Moshea, who just finished his fifth summer as camp director, has deep ties to the camp. A member of Lake Tomahawk's Legion Post 120 – which owns several rental cabins on the other side of County Road D across from Camp American Legion – Moshea used to stay in one of the rental cabins with his father. "I've been coming here since I was 10 years old," Moshea said. "Camp American Legion has been a part of my life for 50-some years."
It's a labor of love for Moshea and his paid staff of five. Moshea works year-round at the camp – he actually lives in one of its cabins – while the other five staff positions start in April and end in October.
One of those staff members, cook Darrell Mittlesteadt, is one of two cooks responsible for providing three meals a day for a camp population that can at times include 90 campers, along with staff and volunteers. A veteran of the restaurant business, Mittlesteadt gets a lot of joy from his hard work. "It's absolutely amazing how many campers come to the kitchen door and say, ‘Thank you. I had a great time,'" he said. "It's nice to hear that, and it's nice to be able to help them in some way."
The camp's paid staff receives critical support from its many volunteers each season. "Camp would not be able to function at the high level it does without our volunteers," Moesha said. "On any given week we have five male and two female volunteers. All of our volunteers are veterans who came through the camp as campers. Something internal happens when they go through the camp to where now they want to be a part of things here. When they come here, they're here to help someone else. It's hard work, draining work. But we do it."
And being able to help a fellow veteran is worth it to volunteers like Parker. "That's really the payoff – to be able to give back," he said. "We had a group this summer where 50 percent of the guys were in wheelchairs. One of the older gentlemen grabbed my arm and said ‘Thank you.' I asked him ‘for what?' and he told me that he was a Vietnam veteran, had no family and had been institutionalized. He was just happy to get away from that for awhile."
More than 1,000 campers went through Camp American Legion during 2013. None of them – or their families/caregivers – paid a cent to attend. The Department of Wisconsin allocates $250,000 a year for the camp; donations also account for 30 percent of its operating budget.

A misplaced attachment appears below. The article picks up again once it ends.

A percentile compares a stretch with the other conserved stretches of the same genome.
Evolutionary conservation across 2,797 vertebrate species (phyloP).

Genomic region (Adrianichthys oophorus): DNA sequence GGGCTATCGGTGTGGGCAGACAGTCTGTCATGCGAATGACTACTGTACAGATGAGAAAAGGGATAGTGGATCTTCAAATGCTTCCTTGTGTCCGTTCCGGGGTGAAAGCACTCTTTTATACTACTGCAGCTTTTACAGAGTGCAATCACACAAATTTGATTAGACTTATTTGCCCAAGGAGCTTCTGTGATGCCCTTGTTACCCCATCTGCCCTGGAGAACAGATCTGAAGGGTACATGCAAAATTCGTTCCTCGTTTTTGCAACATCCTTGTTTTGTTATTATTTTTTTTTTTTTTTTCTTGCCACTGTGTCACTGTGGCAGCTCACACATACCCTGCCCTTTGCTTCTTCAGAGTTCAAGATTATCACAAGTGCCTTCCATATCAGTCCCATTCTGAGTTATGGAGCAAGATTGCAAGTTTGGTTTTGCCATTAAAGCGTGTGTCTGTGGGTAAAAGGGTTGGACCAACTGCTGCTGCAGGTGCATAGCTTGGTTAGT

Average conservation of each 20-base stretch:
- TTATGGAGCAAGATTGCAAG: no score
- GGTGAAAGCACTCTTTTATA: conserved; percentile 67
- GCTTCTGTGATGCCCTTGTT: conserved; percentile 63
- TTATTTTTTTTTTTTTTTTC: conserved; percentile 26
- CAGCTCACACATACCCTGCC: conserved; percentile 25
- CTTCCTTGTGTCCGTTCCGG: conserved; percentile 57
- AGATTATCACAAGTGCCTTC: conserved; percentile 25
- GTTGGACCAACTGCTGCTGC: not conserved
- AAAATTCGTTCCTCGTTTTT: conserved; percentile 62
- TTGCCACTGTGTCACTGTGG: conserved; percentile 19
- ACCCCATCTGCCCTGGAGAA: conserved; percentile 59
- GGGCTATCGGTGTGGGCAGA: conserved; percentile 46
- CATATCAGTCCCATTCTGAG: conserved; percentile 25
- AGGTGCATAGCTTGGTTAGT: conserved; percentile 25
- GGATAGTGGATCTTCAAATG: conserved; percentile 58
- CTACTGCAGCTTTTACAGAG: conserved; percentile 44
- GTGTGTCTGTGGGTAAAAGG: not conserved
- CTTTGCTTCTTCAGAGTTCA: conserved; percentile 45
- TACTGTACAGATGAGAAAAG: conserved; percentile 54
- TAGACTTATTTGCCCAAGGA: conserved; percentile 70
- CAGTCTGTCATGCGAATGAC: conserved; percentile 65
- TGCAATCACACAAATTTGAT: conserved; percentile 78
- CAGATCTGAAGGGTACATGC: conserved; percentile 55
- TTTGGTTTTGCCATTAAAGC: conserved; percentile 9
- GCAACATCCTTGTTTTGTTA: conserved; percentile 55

Posts, counties and districts "adopt" cabins and are responsible for the upkeep. Donations also are delivered in the form of pontoon boats, food – "all major capital investments," Rynes said.
The state of Wisconsin had contributed $10,000 yearly to the camp, but during an August visit to Camp American Legion by Wisconsin Secretary of Veterans Affairs John Scocos, the secretary presented the camp with a check for $50,000. "Camp American Legion provides a valuable service to Wisconsin veterans and their families in a relaxing and restful atmosphere," Scocos said in a press release. "I think we can all agree that veterans deserve the very best our state can offer. I am pleased to be able to provide this additional funding to Camp American Legion and the veterans and their families who come to enjoy this beautiful camp."
The huge increase in the sum of the grant spoke volumes, Rynes said. "We know we are on the right course," he said. "The state sees this as a privately run, efficient use of taxpayer dollars."
Rynes said he hopes the word continues to get out about what is a diamond among Department of Wisconsin Legionnaires. "It's a serious source of provide, but also a bit of a source of frustration in a good way," he said. "People still don't know about this place. We need to change that. This place has been growing by leaps and bounds, but it's also still in its infancy."
Moshea agreed, noting that the camp always is looking toward the future – which could include a week dedicated to military children and one to a marriage program.
"Three or four years ago, when we started doing all these new programs, all of those were just a dream," Moshea said. "They've all become reality. Dreams do come true if you work hard enough."